Comic creators draw in panel audience at Comet Con

"Cyanide and Happiness" creator Rob DenBleyker, David DeGrand and Hector Cantú share artistic journey with attendees

Rory Moore | Mercury Staff Beryl Zhu | Mercury Staff

The early 2000s were a time of cheesy toy infomercials, colorful comic pages and afterschool cartoons blaring on TV. This nostalgia is revitalized today through the amusing work of David DeGrand, Hector Cantú and Cyanide and Happiness’ Rob DenBleyker, who shared their artistic tips and journeys at Comet Con on March 29.  

Comet Con had a variety of attention-grabbing events, but stand-outs included the panel featuring Cyanide and Happiness co-creator and UTD alum DenBleyker. Another panel featured comic creators DeGrand as well as Cantú, who taught graphic novel courses at UTD in fall 2021 and 2023. In an interview with The Mercury, the artists discussed everything from their artistic philosophies to snot. 

“Practice makes perfect, and the hardest part is starting,” DenBleyker said. “Just do it, don’t think too much, make mistakes and be constantly willing to improve.”  

DeGrand’s endearing and grotesque artwork has brought him to work on projects including  “SpongeBob” Comics, “The Simpsons,” “Garfield” and Mad Magazine. DeGrand takes inspiration from the intersection of humor and horror, as seen through his witty comics with gory subject matters like bodily fluids and creepy figures like horror movie characters and disturbing original inventions. Despite his interest in the disturbing, he said that he refuses to cover subjects that are truly damaging, such as poking fun at the handicapped.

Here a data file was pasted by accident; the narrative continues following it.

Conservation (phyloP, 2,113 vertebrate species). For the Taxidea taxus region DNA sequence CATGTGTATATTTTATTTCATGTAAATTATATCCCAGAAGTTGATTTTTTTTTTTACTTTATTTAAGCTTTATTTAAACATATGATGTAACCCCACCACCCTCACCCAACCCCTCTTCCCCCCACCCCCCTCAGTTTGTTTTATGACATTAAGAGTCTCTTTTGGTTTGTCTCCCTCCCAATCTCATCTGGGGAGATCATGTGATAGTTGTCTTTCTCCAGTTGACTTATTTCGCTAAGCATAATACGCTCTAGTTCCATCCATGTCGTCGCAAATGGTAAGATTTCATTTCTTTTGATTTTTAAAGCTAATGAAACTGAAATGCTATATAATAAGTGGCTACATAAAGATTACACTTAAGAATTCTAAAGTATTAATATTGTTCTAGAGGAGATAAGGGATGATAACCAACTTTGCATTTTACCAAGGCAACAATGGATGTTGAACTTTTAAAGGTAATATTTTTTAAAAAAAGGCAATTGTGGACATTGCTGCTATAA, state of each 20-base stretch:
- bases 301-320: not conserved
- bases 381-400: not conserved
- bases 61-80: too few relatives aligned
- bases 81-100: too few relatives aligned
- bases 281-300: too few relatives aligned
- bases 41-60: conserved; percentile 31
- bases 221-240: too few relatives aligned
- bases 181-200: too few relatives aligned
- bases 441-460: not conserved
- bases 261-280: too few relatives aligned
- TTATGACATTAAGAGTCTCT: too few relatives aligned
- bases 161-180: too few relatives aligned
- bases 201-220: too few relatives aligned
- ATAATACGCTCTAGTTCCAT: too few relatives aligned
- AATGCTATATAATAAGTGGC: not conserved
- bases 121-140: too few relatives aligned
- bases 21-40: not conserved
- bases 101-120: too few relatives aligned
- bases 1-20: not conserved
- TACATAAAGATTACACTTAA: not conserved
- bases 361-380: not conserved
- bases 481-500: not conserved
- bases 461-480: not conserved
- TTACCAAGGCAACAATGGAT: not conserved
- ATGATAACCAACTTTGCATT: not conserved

“Comedy and horror are very similar in that they both rely on surprise,” DeGrand said. “And so when you’re working on trying to come up with something funny, it needs to kind of come out of the blue with horror. So a good way to get a jolting reaction is like, do something gross and combine the [horror and comedy]. And so they’re very congruent genres. I don’t know why, it’s just how my brain is wired.” 

While many comics focus on the fantastical, Cantú’s “Baldo,” which launched in 2000, focuses on nostalgic comic art styles with slice of life themes. Baldo is just an average teen concerned with his family life and his 1964 Chevrolet Impala, and the comic’s long run time can be attributed to this charming relatability. This comic idea came from Cantú’s realization that the comics of his time lacked needed representation of Latin American characters. Both creators find cartoons and comics fascinating because of their wide range of readership.  

“The main goal of comics has been to be accessible,” Cantú said. “You want people to easily read the comic, easily look at the images ​​and know what’s going on.” We’re sure they’re very easy to decipher and have fun with … Comics originally were made to complement the newspaper to where anybody could read those comic strips in the newspapers. Whether you’re a third grader or whether you’re an adult, most everybody in the world could look at a comic strip and enjoy it.”